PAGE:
Working-class anger is rising against the Socialist Party (PSOE)-Podemos government, which forced millions of nonessential workers back to work yesterday as thousands continue to fall ill each day from the raging COVID-19 pandemic.
The measure, enforced by the unions, threatens to lead to hundreds of thousands of more infections and tens of thousands of deaths, while big business reaps massive profits. With 169,496 cases and 17,489 deaths, Spain has among the highest COVID-19 death rates on the planet.
Yesterday millions of construction workers, metalworkers, builders, cleaners, factory and shipyard workers, sanitation and security employees and autoworkers returned to work, after factories and construction sites had closed for a two-week shelter-at-home period.
The ruthlessness, greed and indifference to workers’ lives were reflected in the complete disorganization on the first day back to work. The distribution of around 10 million masks by the authorities, handed out in buses and subways in urban areas, was chaotic.
Madrid’s transport chief Angel Garrido tweeted: “Neither the Madrid region nor any other local transport authority has any information about the distribution of masks announced by the Health Minister.”
The police and Red Cross were told to distribute millions of masks on the evening before the return to work. In some areas there were no distribution, and in most the supply of masks ran out within hours. As of this writing, it is still unknown if more masks will be provided in coming weeks; those distributed on Monday are recommended for single use.
The Spanish government also published a nonsensical guide for workers and businesses. Workers are advised to avoid crowding in public transport, even though hundreds of thousands depend on mass transit to go to work. They are also told to clean their mobiles phones, clothes and shoes when they come back home, showing that the government knows these workers will be contaminated.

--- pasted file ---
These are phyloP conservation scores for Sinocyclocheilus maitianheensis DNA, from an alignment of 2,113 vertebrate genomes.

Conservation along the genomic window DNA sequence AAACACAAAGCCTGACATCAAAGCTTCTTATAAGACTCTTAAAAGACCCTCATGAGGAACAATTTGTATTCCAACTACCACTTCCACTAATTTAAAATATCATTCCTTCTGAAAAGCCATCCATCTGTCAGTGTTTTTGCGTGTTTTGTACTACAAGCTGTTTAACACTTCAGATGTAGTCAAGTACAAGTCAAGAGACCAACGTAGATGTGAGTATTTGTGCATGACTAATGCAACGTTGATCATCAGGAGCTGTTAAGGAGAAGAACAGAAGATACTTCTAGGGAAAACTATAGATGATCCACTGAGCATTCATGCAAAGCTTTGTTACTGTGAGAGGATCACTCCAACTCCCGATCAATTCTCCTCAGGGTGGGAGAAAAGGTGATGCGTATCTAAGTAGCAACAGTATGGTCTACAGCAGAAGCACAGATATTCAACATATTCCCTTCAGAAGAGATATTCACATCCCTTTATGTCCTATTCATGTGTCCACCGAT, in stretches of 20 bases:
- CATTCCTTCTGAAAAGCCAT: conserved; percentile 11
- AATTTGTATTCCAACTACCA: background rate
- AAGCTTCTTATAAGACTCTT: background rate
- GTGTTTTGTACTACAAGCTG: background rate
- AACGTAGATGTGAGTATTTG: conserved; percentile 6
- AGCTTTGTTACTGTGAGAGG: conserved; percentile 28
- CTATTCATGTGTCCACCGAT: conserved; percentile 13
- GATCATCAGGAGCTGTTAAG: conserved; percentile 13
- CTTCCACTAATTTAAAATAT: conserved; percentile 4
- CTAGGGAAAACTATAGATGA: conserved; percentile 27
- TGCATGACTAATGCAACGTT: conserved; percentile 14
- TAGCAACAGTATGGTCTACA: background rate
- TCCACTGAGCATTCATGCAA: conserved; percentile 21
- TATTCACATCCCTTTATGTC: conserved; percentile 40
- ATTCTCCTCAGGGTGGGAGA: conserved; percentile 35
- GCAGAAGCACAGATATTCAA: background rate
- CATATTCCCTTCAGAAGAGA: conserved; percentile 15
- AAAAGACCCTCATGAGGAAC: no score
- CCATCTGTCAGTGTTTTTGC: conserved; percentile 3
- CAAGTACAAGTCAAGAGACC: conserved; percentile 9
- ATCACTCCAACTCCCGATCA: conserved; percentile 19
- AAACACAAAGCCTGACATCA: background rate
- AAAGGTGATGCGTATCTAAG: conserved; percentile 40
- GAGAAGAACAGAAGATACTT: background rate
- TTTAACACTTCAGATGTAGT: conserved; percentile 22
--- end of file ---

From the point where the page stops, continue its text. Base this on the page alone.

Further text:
Anger at the so-called “progressive” government’s criminal policy is rising among workers. A locksmith at a construction site told eldiario.org, “I have no other choice. It doesn’t seem normal to have to return to work, but we have no other option.” He added, “I have to continue covering expenses. With the subsidies that the government promises we can’t do anything.”
Sandra told La Vanguardia the masks were just single use: “They distribute masks for one day, as if we don’t have to work from Monday to Friday.” Another worker told the same daily that she woke up early to go to get masks because her company does not provide her any, nor other protection. She complained that the masks are “not distributed at all stations.”
A Madrid bricklayer told El País, “I don’t know why the hell we have to go back if there is no way of keeping distance from each other ... I only hope that my colleagues also work with a mask. If not, we’re screwed.”
Another construction worker, Sergio, complained, “I keep coming with my gloves and with my mask. They are not giving me anything, and there are colleagues who work with nothing.”
Sergio also said he was forced back to work even though a holiday was scheduled. His company wants to start clawing back hours lost during the eight working days lost during the lockdown. The policy was designed by the PSOE-Podemos government and supported by the unions, which means big business plans to regain all the hours lost by lengthening the working day or eliminating vacation days.
At another site, another worker said, “This must stop once and fall all.” Fearing to infect his teenage children, he said his company “is asking us to maintain social distance and wear masks and gloves. But we have to bring them. We are on our own.”